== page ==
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Stoner and Capirossi fully focused for Sachsenring

Stoner and Capirossi fully focused for Sachsenring

Leading the way in the MotoGP World Championship, Casey Stoner heads to Sachsenring this week for the first in a two-race series of races he has yet to finish in the premier class.

Leading the way in the MotoGP World Championship, Casey Stoner heads to Sachsenring this week for the first in a pair of Grands Prix at venues where he has yet to finish in the premier class.

The Australian crashed out during the race at Laguna Seca in the United States last year, but the scene of this week's Grand Prix played host to the definitive low point in Stoner's season. He missed the Sachsenring race after crashing his Honda RC211V during the Sunday warmup and then being refused clearance to start the German round of the championship.

However, the track still holds fond memories for Stoner from his lower cylinder class days. The Ducati Marlboro rider achieved his first ever podium at Sachsenring, and will be hoping to achieve his best ever result at the circuit when he undertakes his first 800cc German Grand Prix this Sunday.

"Every race we are still learning about the set-up of the bike, especially when we go to different types of circuit," says Stoner. "The Ducati and the Bridgestones have been working well at pretty much every circuit, so when we get to Germany we'll just concentrate and keep doing what we've been doing. I got my first-ever podium at the Sachsenring, the track is fun on a 125cc but it's a little bit more difficult to negotiate some of those turns on a MotoGP bike."

"You definitely need good side grip because through a lot of those long corners you need to keep the gas open as long as possible. You also need to get your head around those uphill and downhill corners - coming down the hill into those fast lefts gets a bit scary, you have to make sure your suspension doesn't bottom out, then you head back up the hill and then down again. As you come over the top at turn 12 the rear gets very light and wants to wriggle around, so you really need some traction over the top there."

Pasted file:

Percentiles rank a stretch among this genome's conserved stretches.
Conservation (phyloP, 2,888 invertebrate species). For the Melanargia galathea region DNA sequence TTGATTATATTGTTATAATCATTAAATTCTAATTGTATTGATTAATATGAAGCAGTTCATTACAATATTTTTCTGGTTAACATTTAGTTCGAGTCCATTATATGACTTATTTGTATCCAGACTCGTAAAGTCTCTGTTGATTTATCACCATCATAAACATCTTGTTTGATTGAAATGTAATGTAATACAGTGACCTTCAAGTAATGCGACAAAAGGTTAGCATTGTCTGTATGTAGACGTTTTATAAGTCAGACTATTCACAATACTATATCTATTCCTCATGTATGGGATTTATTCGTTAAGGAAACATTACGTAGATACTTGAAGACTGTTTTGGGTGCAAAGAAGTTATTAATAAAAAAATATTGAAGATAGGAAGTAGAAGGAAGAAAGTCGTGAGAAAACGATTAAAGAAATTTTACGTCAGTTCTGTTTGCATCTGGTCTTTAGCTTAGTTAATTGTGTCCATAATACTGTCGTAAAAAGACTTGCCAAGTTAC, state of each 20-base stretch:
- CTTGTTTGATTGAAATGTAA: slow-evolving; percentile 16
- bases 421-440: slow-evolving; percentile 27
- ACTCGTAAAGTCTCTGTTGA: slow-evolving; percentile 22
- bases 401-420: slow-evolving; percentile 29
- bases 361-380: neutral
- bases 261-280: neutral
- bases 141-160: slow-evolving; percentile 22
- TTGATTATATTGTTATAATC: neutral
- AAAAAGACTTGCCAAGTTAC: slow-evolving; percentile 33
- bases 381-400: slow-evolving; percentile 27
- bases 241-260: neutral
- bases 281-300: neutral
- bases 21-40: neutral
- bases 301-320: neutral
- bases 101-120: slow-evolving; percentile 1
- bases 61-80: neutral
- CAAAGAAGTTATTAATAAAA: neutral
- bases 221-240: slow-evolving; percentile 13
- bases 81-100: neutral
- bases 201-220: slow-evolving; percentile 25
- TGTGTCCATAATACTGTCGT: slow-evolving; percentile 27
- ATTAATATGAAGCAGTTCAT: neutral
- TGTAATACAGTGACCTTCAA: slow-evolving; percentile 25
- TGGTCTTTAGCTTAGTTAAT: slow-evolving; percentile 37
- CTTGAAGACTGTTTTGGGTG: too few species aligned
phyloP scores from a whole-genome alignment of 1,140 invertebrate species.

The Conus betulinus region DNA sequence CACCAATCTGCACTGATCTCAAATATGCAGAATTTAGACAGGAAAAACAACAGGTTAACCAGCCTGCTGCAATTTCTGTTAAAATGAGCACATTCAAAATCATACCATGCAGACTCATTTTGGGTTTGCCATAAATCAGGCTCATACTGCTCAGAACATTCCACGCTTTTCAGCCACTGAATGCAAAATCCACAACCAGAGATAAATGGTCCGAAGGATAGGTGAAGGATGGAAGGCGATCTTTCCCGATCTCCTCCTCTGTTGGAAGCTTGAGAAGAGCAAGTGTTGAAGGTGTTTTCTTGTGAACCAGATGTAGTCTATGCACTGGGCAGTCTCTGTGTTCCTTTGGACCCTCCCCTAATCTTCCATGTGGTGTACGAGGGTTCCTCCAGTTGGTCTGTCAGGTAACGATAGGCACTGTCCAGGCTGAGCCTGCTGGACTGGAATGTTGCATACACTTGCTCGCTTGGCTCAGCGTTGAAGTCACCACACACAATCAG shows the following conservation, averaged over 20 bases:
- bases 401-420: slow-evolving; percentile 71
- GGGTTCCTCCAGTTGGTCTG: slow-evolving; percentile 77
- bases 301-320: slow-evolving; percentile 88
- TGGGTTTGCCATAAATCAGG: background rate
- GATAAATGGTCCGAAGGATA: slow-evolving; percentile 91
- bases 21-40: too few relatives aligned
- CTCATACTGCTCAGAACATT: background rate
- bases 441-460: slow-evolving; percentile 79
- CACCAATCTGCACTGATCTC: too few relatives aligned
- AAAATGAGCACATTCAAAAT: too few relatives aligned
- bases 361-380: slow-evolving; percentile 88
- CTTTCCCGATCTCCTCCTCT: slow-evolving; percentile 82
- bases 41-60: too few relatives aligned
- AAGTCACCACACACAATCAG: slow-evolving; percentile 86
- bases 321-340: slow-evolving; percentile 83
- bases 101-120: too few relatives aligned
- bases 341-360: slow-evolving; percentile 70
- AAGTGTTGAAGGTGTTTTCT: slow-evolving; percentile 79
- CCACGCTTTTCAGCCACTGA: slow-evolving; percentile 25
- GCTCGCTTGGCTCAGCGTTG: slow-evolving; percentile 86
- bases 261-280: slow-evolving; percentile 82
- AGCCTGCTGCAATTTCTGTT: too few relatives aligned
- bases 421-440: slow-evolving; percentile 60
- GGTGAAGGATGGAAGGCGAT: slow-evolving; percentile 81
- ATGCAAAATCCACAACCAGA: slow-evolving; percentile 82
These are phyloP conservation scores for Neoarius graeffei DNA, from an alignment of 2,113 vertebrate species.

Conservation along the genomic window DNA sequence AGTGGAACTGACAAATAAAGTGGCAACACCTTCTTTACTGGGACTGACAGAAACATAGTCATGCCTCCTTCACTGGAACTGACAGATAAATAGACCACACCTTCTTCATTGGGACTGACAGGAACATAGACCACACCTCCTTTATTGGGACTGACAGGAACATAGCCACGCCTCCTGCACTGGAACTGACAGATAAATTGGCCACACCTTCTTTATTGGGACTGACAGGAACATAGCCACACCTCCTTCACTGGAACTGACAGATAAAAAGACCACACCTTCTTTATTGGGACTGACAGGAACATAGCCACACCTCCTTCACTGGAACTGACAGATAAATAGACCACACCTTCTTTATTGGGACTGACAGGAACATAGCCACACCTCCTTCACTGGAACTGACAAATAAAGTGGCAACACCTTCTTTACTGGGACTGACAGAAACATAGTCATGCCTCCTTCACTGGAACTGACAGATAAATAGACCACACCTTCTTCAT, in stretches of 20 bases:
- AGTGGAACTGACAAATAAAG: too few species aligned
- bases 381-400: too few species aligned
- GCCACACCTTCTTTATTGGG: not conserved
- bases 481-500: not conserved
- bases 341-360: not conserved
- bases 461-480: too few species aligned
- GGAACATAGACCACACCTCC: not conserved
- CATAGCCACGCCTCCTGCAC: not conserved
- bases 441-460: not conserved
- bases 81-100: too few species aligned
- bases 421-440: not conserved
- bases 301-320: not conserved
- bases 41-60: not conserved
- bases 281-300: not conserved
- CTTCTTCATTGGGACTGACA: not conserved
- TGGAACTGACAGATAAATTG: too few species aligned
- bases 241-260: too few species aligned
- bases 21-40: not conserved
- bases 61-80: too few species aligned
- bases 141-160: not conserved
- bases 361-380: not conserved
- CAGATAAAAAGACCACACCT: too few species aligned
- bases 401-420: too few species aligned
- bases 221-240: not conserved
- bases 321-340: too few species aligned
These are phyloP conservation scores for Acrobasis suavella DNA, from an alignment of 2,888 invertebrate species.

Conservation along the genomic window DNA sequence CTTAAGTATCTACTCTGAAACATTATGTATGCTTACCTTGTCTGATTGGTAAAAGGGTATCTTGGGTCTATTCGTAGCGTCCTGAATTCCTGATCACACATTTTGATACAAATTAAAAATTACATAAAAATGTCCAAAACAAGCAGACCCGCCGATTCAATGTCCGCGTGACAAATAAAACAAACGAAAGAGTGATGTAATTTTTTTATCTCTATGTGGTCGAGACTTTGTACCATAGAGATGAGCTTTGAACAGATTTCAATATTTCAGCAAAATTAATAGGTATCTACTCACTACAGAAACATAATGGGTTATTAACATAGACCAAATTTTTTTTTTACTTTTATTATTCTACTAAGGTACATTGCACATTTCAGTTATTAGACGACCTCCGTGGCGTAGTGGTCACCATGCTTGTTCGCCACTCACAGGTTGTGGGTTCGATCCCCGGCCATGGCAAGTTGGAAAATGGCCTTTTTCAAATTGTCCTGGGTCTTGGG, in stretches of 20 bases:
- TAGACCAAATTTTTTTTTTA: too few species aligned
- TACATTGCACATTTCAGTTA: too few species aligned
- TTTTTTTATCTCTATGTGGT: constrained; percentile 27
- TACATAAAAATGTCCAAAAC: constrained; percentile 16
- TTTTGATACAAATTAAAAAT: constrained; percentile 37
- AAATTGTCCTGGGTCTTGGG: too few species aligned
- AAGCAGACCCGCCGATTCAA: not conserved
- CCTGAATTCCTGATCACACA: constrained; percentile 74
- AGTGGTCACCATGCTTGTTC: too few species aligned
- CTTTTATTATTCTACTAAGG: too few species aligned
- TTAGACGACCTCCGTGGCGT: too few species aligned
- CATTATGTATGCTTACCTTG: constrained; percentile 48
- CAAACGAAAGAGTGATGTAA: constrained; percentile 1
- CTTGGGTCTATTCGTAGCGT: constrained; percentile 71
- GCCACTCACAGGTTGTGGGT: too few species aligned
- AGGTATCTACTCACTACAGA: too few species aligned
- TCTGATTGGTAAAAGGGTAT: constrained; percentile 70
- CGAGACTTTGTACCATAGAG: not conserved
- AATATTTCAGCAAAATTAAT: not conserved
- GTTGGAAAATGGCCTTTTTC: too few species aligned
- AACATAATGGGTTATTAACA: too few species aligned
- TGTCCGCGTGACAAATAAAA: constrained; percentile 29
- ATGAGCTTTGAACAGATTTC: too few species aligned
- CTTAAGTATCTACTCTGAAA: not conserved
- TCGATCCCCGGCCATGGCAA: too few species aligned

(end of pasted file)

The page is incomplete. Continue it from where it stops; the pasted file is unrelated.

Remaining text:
Subject to intense speculation as to where he will be riding next season, Loris Capirossi has not had the first half to 2007 that he was expecting. He arrives at Sachsenring philosophical about his fortunes, with the attitude that hard work can turn around his year.

"I really like the Sachsenring, even if it always feels a little strange on a MotoGP bike, because there are so many slow and tight corners. I think the track will be more fun on the 800cc than it was on the 990cc because the new bikes are a bit more nimble, so they are a bit faster into and through the corners," analyses the Italian.

"The first part is too slow, but from turn six or seven it gets quite interesting. Turn 12 is a very exciting corner, because it's blind and you throw the bike in there at over 200 km/h, then you go steeply downhill on the run to turn 13. We go into this race after a couple of difficult weekends at Donington and Assen. But this is racing, sometimes things don't go your way and the only answer is to keep cool and keep working to make things better. We have been making some improvements to the bike over the last few races but so far we haven't been able to turn these improvements into a good result."

MotoGP, 2007, ALICE MOTORRAD GRAND PRIX DEUTSCHLAND, Casey Stoner, Loris Capirossi

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